Since 2009, Indianapolis athletes and members of the media have been coming together to celebrate kids and one little girl in particular.
“I’m proud to say this is a decade – 10 whole years. This is a milestone. I’m happy to be part of it,” said Robert Mathis. “It’s a tribute to the city, the fans, and also the people at Indiana Children’s Wish Fund.”
But it’s also a tribute to him.
When Robert Mathis first got involved with the Celebrity Softball Challenge, he was a single man in the prime of his career as a defensive end for the Colts. Today, he’s a married father of five who’s in his second year coaching pass rushers for the team he used to play on. Over the years, his celebrity co-hosts have come and gone, but his name and his heart have been attached to the event from its humble beginnings.
Caroline Symmes was three years old when she was diagnosed with an aggressive form of Wilms Tumor Disease. The Indiana Children’s Wish Fund brought her together with Mathis.
“I remember it like it was yesterday,” he said. “That little girl took my heart, man. I’ll remember her forever.”
“Caroline met Robert Mathis when she was asked to film the first commercial for this event and they became fast and true friends,” said her mom, Libby.
She was too sick to attend the first Celebrity Softball Challenge, but Robert stayed in touch with her family.
“I went to their house and sat down with her, we were coloring and touching the ceiling and just doing fun stuff,” he said.
“She painted his hands and he put his handprints on our walls,” Symmes said. “Caroline thought that she was the celebrity and Robert was just a guy that wanted to meet her.”
Described by her family as an old soul with a big smile, Caroline never cried and never complained. She lived life to the fullest until she lost her battle with cancer at five years old. For her family, the Caroline Symmes Celebrity Softball Challenge is a bittersweet way to celebrate her life.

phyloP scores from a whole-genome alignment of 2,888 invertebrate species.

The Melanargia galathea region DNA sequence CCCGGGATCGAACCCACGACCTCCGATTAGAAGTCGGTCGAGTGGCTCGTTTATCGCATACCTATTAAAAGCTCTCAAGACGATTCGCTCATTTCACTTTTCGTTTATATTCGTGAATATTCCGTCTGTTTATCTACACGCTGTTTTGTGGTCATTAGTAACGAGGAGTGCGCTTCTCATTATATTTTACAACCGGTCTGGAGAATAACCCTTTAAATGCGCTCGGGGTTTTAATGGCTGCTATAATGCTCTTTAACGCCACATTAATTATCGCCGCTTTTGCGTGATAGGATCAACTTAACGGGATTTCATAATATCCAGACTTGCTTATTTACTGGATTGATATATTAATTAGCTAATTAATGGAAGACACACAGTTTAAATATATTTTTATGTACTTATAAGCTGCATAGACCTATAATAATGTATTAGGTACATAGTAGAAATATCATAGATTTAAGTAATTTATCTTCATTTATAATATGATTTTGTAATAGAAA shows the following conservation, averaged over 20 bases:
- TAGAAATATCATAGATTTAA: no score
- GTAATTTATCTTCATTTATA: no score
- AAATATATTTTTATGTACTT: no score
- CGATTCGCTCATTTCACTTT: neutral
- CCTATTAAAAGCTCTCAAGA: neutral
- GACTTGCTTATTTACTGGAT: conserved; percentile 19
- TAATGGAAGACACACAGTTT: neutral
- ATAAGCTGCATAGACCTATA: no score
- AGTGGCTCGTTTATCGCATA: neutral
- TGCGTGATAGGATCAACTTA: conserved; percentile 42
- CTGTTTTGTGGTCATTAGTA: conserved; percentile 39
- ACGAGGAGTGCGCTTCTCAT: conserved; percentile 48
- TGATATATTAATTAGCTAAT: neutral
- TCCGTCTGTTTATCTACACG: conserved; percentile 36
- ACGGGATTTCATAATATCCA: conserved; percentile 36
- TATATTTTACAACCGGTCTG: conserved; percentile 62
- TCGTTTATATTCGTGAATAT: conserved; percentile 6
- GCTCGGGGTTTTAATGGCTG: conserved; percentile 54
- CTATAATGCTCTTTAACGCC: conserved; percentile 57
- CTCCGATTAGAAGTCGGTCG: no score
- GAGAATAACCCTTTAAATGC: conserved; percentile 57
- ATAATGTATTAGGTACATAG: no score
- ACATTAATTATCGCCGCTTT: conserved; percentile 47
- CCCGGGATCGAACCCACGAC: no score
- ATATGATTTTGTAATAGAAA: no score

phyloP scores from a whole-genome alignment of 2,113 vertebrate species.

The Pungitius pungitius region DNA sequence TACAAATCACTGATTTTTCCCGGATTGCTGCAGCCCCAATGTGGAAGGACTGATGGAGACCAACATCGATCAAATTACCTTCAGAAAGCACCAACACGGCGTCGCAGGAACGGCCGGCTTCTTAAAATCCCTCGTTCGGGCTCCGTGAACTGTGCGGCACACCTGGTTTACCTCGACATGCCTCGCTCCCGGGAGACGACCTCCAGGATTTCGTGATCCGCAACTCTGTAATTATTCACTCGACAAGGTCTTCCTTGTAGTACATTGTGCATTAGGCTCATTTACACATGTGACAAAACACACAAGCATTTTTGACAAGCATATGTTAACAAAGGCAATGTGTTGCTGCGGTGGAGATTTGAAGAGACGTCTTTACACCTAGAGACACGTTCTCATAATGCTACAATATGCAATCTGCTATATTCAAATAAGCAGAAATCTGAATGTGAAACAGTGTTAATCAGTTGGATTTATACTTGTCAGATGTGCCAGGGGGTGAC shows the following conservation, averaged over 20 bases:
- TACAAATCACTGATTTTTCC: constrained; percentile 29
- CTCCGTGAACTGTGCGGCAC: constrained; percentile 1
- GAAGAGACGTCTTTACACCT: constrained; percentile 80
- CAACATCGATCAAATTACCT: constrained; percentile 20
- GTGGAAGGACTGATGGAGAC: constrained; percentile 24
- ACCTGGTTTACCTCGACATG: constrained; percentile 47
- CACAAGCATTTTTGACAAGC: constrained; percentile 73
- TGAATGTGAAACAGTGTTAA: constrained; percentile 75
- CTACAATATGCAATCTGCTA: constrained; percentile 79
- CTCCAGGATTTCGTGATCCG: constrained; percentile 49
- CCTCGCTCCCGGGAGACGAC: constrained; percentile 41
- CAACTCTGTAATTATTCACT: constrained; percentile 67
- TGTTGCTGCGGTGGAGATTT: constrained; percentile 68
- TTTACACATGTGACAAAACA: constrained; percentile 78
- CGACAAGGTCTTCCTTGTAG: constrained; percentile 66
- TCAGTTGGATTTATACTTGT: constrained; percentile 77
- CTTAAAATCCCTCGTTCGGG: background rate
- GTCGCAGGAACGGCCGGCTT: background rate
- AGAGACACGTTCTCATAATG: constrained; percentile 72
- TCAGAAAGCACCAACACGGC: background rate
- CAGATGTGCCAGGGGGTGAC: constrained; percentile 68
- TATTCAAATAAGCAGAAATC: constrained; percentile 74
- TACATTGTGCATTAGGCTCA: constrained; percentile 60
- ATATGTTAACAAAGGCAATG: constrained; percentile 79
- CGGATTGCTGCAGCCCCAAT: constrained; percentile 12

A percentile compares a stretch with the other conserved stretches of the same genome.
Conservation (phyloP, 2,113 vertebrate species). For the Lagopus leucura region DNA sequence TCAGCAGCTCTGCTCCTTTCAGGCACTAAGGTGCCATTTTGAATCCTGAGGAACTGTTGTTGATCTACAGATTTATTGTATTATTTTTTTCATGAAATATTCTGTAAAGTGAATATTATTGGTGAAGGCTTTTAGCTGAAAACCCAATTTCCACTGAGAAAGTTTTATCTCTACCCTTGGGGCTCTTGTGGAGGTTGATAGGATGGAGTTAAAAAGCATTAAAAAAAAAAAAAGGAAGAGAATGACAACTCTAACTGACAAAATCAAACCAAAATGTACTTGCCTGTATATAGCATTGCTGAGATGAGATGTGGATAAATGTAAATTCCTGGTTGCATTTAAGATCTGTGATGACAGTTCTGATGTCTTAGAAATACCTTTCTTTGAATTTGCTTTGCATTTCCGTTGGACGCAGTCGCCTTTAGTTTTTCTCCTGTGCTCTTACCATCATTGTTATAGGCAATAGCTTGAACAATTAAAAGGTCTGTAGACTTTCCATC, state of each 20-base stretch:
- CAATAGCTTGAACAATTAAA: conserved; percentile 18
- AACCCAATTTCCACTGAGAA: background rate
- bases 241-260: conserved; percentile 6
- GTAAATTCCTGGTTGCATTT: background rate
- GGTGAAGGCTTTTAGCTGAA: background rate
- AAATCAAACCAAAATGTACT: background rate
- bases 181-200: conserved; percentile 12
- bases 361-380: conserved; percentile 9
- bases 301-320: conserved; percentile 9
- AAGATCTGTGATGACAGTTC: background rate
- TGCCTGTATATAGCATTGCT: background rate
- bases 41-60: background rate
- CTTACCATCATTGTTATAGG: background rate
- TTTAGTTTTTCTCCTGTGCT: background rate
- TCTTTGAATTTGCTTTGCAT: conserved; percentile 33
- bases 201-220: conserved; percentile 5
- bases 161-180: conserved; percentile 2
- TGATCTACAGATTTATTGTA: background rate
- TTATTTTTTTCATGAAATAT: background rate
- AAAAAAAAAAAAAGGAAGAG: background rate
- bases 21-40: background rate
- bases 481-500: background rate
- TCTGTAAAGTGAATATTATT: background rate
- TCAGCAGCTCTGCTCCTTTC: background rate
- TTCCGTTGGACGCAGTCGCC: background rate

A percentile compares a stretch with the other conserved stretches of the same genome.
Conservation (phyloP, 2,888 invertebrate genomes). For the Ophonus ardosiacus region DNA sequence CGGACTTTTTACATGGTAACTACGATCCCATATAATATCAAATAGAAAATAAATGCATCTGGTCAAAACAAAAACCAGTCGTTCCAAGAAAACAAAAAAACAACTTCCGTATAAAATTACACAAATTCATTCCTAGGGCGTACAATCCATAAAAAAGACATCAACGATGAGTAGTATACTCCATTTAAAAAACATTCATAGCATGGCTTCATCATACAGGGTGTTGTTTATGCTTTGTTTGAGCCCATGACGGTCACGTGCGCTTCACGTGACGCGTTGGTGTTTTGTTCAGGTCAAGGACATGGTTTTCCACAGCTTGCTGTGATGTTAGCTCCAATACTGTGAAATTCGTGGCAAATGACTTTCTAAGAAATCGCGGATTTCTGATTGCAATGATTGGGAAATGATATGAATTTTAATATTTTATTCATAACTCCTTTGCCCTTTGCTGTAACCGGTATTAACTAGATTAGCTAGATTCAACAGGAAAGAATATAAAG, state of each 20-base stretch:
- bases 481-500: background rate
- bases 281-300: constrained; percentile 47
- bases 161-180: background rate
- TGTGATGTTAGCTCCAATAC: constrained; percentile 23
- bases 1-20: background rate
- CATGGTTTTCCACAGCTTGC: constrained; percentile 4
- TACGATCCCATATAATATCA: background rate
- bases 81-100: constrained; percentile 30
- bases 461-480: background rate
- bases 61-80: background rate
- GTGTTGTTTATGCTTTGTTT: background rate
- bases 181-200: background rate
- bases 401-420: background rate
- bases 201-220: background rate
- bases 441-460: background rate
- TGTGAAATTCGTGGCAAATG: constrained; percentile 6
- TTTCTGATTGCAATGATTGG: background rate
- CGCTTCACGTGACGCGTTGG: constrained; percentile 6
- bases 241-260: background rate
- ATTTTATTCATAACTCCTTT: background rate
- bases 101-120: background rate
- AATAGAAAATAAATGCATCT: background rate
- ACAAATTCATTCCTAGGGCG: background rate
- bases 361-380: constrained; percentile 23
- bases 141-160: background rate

“It’s this incredible tribute and we’re honored that the Wish Fund chose to name this after her,” said Symmes. “I don’t want to be selfish or anything, but there’s nothing like seeing her face on the screen and hearing people sing ‘Sweet Caroline.’ It’s incredible and it’s something that I never want to give up.”
She also knows what it means to the other families.
“There are so many families here in this audience with children who might not be as sick as Caroline, but they’ve got life-threatening issues. So, it’s a way for everybody to take a deep breath and relax and celebrate these children.”
Money raised from the event goes to support wishes for children with life-threatening illnesses. It’s also an opportunity for all families to get out and see the stars in a fan friendly environment.
“It’s an affordable ticket. It’s a $10 ticket, right? So, there are so many families that get to come out here and to see these personalities – I mean, whoever knew that Robert Mathis was such a goofball? But he is,” Symmes said. “We love the community of these athletes coming together for the Wish kids.”
For Mathis, it’s a way to get together with other athletes and compete – all in good fun. And all for a great cause.
“It’s great support from the Pacers and the Colts,” he said. “Guys really rally around great causes for the city. It’s a nice little fraternity and sorority because we’ve got our Fever sisters too. Everybody is involved.”
And they get inspiration from the real stars, the kids – who are tougher than any of them.
“They can’t control their situations, but at the same time, they’re the happiest people on earth,” said Mathis. “So, we can take a lot of lessons from them. You just want to give them something to smile about whenever you can.”
For the first time in years, Mathis’ team lost to the team captained by Pacers center Myles Turner. And although he was admittedly a little salty about it, he was able to put it in perspective.
“Ultimately, it’s not about the outcome,” he said. “I had a great time raising money for the kids. A lot of support, there were as many players as I can remember, so it was a great success.”
Robert Mathis hates to lose.
But he loves kids.
And in the end, that’s what it’s all about.